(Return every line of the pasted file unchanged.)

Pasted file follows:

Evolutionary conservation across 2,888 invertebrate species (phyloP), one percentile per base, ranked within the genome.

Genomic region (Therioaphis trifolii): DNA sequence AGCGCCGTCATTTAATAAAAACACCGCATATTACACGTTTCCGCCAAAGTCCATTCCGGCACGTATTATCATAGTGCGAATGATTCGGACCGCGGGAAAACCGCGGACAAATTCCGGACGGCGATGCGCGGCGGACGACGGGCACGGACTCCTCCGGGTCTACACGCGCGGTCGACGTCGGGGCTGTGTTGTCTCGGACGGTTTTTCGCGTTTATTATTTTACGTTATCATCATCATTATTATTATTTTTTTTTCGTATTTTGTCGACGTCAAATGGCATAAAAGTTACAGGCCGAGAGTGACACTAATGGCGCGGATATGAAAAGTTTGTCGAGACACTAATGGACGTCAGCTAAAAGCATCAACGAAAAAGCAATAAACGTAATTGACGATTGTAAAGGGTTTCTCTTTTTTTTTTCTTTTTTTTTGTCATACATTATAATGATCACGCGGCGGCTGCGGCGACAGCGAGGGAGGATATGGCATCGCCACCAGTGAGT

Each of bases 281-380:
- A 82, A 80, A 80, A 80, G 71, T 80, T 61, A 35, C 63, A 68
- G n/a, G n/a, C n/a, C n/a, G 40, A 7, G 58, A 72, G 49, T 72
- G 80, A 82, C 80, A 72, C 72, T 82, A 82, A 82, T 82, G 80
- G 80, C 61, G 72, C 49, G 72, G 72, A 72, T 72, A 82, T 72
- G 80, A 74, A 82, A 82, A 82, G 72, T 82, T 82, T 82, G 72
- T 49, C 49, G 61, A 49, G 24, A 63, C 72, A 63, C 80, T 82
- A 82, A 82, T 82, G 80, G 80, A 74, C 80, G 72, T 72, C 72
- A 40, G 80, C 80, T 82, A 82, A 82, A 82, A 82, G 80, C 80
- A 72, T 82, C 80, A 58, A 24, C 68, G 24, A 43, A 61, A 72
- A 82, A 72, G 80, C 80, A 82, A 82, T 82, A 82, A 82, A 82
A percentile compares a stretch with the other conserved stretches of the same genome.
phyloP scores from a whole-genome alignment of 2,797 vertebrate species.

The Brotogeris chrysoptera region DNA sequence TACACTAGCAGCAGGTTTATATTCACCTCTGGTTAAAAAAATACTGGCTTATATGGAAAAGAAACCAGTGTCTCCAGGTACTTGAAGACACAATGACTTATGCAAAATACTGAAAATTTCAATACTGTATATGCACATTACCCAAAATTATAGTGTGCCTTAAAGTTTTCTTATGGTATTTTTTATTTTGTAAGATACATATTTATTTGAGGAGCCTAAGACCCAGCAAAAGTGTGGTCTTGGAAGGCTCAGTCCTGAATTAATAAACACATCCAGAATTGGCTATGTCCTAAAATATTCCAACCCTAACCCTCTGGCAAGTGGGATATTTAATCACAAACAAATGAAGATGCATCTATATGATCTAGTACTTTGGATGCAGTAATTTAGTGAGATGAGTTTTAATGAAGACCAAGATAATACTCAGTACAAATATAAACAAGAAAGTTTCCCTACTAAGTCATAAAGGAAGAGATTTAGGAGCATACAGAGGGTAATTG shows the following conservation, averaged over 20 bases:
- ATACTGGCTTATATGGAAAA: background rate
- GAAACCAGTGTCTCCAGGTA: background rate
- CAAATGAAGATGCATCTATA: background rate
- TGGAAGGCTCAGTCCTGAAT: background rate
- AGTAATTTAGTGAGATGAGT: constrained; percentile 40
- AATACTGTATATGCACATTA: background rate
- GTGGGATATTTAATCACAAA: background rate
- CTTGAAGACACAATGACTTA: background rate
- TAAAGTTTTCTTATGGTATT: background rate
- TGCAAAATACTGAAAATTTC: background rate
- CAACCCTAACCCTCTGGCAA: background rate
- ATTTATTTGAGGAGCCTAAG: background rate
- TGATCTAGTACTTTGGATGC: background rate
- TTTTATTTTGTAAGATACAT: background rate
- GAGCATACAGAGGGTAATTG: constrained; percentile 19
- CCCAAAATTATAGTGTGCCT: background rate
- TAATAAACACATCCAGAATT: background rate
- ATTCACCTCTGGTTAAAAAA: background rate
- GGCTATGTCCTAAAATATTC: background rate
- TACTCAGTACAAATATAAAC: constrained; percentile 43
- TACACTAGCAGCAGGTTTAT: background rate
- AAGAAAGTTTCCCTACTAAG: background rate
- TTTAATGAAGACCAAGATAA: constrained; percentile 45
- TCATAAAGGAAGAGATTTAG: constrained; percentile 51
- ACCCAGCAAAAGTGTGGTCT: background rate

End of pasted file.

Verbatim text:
Evolutionary conservation across 2,888 invertebrate species (phyloP), one percentile per base, ranked within the genome.

Genomic region (Therioaphis trifolii): DNA sequence AGCGCCGTCATTTAATAAAAACACCGCATATTACACGTTTCCGCCAAAGTCCATTCCGGCACGTATTATCATAGTGCGAATGATTCGGACCGCGGGAAAACCGCGGACAAATTCCGGACGGCGATGCGCGGCGGACGACGGGCACGGACTCCTCCGGGTCTACACGCGCGGTCGACGTCGGGGCTGTGTTGTCTCGGACGGTTTTTCGCGTTTATTATTTTACGTTATCATCATCATTATTATTATTTTTTTTTCGTATTTTGTCGACGTCAAATGGCATAAAAGTTACAGGCCGAGAGTGACACTAATGGCGCGGATATGAAAAGTTTGTCGAGACACTAATGGACGTCAGCTAAAAGCATCAACGAAAAAGCAATAAACGTAATTGACGATTGTAAAGGGTTTCTCTTTTTTTTTTCTTTTTTTTTGTCATACATTATAATGATCACGCGGCGGCTGCGGCGACAGCGAGGGAGGATATGGCATCGCCACCAGTGAGT

Each of bases 281-380:
- A 82, A 80, A 80, A 80, G 71, T 80, T 61, A 35, C 63, A 68
- G n/a, G n/a, C n/a, C n/a, G 40, A 7, G 58, A 72, G 49, T 72
- G 80, A 82, C 80, A 72, C 72, T 82, A 82, A 82, T 82, G 80
- G 80, C 61, G 72, C 49, G 72, G 72, A 72, T 72, A 82, T 72
- G 80, A 74, A 82, A 82, A 82, G 72, T 82, T 82, T 82, G 72
- T 49, C 49, G 61, A 49, G 24, A 63, C 72, A 63, C 80, T 82
- A 82, A 82, T 82, G 80, G 80, A 74, C 80, G 72, T 72, C 72
- A 40, G 80, C 80, T 82, A 82, A 82, A 82, A 82, G 80, C 80
- A 72, T 82, C 80, A 58, A 24, C 68, G 24, A 43, A 61, A 72
- A 82, A 72, G 80, C 80, A 82, A 82, T 82, A 82, A 82, A 82
A percentile compares a stretch with the other conserved stretches of the same genome.
phyloP scores from a whole-genome alignment of 2,797 vertebrate species.

The Brotogeris chrysoptera region DNA sequence TACACTAGCAGCAGGTTTATATTCACCTCTGGTTAAAAAAATACTGGCTTATATGGAAAAGAAACCAGTGTCTCCAGGTACTTGAAGACACAATGACTTATGCAAAATACTGAAAATTTCAATACTGTATATGCACATTACCCAAAATTATAGTGTGCCTTAAAGTTTTCTTATGGTATTTTTTATTTTGTAAGATACATATTTATTTGAGGAGCCTAAGACCCAGCAAAAGTGTGGTCTTGGAAGGCTCAGTCCTGAATTAATAAACACATCCAGAATTGGCTATGTCCTAAAATATTCCAACCCTAACCCTCTGGCAAGTGGGATATTTAATCACAAACAAATGAAGATGCATCTATATGATCTAGTACTTTGGATGCAGTAATTTAGTGAGATGAGTTTTAATGAAGACCAAGATAATACTCAGTACAAATATAAACAAGAAAGTTTCCCTACTAAGTCATAAAGGAAGAGATTTAGGAGCATACAGAGGGTAATTG shows the following conservation, averaged over 20 bases:
- ATACTGGCTTATATGGAAAA: background rate
- GAAACCAGTGTCTCCAGGTA: background rate
- CAAATGAAGATGCATCTATA: background rate
- TGGAAGGCTCAGTCCTGAAT: background rate
- AGTAATTTAGTGAGATGAGT: constrained; percentile 40
- AATACTGTATATGCACATTA: background rate
- GTGGGATATTTAATCACAAA: background rate
- CTTGAAGACACAATGACTTA: background rate
- TAAAGTTTTCTTATGGTATT: background rate
- TGCAAAATACTGAAAATTTC: background rate
- CAACCCTAACCCTCTGGCAA: background rate
- ATTTATTTGAGGAGCCTAAG: background rate
- TGATCTAGTACTTTGGATGC: background rate
- TTTTATTTTGTAAGATACAT: background rate
- GAGCATACAGAGGGTAATTG: constrained; percentile 19
- CCCAAAATTATAGTGTGCCT: background rate
- TAATAAACACATCCAGAATT: background rate
- ATTCACCTCTGGTTAAAAAA: background rate
- GGCTATGTCCTAAAATATTC: background rate
- TACTCAGTACAAATATAAAC: constrained; percentile 43
- TACACTAGCAGCAGGTTTAT: background rate
- AAGAAAGTTTCCCTACTAAG: background rate
- TTTAATGAAGACCAAGATAA: constrained; percentile 45
- TCATAAAGGAAGAGATTTAG: constrained; percentile 51
- ACCCAGCAAAAGTGTGGTCT: background rate